Modi started off by exhorting the Parliamentarians to do their job—basically, write the Constitution. There was a bit of the grandfatherly touch to his lecture—writing a Constitution is a great endeavor, he said, and you sit here with this great task before you. He then went on to commend the Parliamentarians, mentioned the world’s eyes were upon Nepal, and that this Constitution would show the way to all those warring parties who chose war over peace. The country of Gautam Buddha, he said, would show the way. All of this was very persuasive, I must say, even if had a tiny ring of an elder coaxing recalcitrant children who were refusing to do their homework.

Suitably wowed, the Parliamentarians then listened to Modi talk about herbal medicine. “When Laxman fainted, this is the place where Hanumanji came to get medicine for him,” he said. (I’d always wondered about where exactly Hanuman went, because I sure would like to go there and find that herb myself.) Mr. Modi then mentioned, with that same note of sincerity in his voice, that a project that developed Nepal into a herbal processing and developing nation would help “all of humanity”. This sort of broad, humanistic vision cropped up a couple of times in his speech, enough to make you think his vision extends beyond the usual narrow nationalistic one. I liked this humanistic approach. Helping all of humanity is an ideal that can get me out of bed, no matter how tough the outer conditions of life at any given time.

Modi then got onto water and electricity. This, of course, is a touchy subject with Nepalis. “If we build Pancheswor, this will generate five times more electricity for Nepal than it has at present,” he said. “Perhaps if Bharat helps Nepal to end its darkness now, then Nepal can help Bharat to end its darkness in a few years’ time.” So far, so good.

Then he got onto HIT. Yes, HIT. Highways, I-ways, and transways. Highways, as in roads, I-ways, to connect Nepal to the rest of the world, and transways, to transmit electricity. “We’d like to build transmission lines,” he said. Obviously, transmission lines are important, since without them electricity cannot be transported from one place to another. And this is also a big obstacle for why Nepal is not able to properly use its massive hydro potential. I hoped he meant the Sanskrit “heet”, as in “benefit”, and not “HIT”, as in “we’re gonna get you with this one.”

“We don’t want the electricity for free, of course,” he said. Or rather, joked.

Then he got on to the one billion dollars recently earnmarked for Nepal. “And this money is separate from the one given before,” he said, trying to act cool. “The one before—well, that’s separate.” The Nepalese did give an extra-energetic slap to their desks to this ghosana.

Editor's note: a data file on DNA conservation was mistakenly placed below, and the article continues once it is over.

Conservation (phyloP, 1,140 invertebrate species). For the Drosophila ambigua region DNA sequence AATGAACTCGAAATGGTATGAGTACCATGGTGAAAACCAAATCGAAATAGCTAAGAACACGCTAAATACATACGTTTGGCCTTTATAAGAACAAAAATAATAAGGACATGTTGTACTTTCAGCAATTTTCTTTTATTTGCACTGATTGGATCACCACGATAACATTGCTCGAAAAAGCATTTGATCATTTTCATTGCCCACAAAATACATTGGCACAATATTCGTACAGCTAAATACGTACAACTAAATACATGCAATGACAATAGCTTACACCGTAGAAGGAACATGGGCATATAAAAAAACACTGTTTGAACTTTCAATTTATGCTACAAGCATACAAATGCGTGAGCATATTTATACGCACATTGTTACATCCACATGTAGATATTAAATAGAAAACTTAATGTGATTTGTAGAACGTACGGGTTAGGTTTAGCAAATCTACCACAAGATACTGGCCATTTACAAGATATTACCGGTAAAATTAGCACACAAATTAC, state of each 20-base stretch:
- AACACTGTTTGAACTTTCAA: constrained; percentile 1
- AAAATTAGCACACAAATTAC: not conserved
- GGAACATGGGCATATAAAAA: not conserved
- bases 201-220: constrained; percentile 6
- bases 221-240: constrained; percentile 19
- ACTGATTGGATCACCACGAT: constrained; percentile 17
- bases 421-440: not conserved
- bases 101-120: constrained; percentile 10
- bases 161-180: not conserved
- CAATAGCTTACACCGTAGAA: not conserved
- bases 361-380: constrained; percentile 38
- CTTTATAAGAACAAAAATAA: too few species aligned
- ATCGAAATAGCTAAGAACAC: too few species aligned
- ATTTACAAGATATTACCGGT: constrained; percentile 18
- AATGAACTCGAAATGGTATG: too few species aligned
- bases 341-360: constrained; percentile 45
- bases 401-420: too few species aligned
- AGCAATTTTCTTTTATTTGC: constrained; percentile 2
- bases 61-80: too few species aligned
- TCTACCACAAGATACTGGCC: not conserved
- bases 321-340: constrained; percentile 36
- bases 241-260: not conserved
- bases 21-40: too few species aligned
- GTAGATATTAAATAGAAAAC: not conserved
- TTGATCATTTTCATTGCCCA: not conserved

“I think that money is going to be spent by one or two politicians getting health care in Singapore or America,” an elder in my house grumbled, watching this portion on TV. No criticism of the Indians here, only of the Nepali politicians misusing public funds.

On the theme of double meanings, Modi—who so far had been swinging along with his speech, then turns to… Sikkim. Now as anybody knows, mention Sikkim in a room full of daura-suruwal wearing Nepalese, and you’re going to get one reaction—fight-or-flight. Modi approached it in this manner. “And on the theme of organic farming,” he said, “I’d encourage you all to get into it. The organic produce really brings in the dollars.” Everybody was on the organic farming boat. Then: “In our own country Bharat, the state of Sikkim has totally turned organic.” Then the (confusing) clincher. Then he says, rather sneakily and cleverly: “If you want to become like Sikkim, we can help you.”

Eer, Mr. Modi. Excuse us, but we don’t really want to become like Sikkim. Not even for all the organic farming in the world, thank you.

Modi did mention that he wanted Nepal to become even closer—and this is the sort of neighborly hug the Nepalese wonder about, wondering if it’s the camel in the tent. Modi mentioned the bridge over Mahakali would bring Nepal closer to India. This felt like a genuine expression of: “why are we so distant even if we are so close”, and a bridge over Mahakali surely sounds like a good idea, although perhaps the locals of the area would have to be consulted before anybody in Kathmandu gave the go-ahead on that one.

Modi did mention that Nepal was a sovereign nation, and he had no intention in meddling with its internal affairs. He just wanted us to be the best we could be. Which, somehow, also rang true.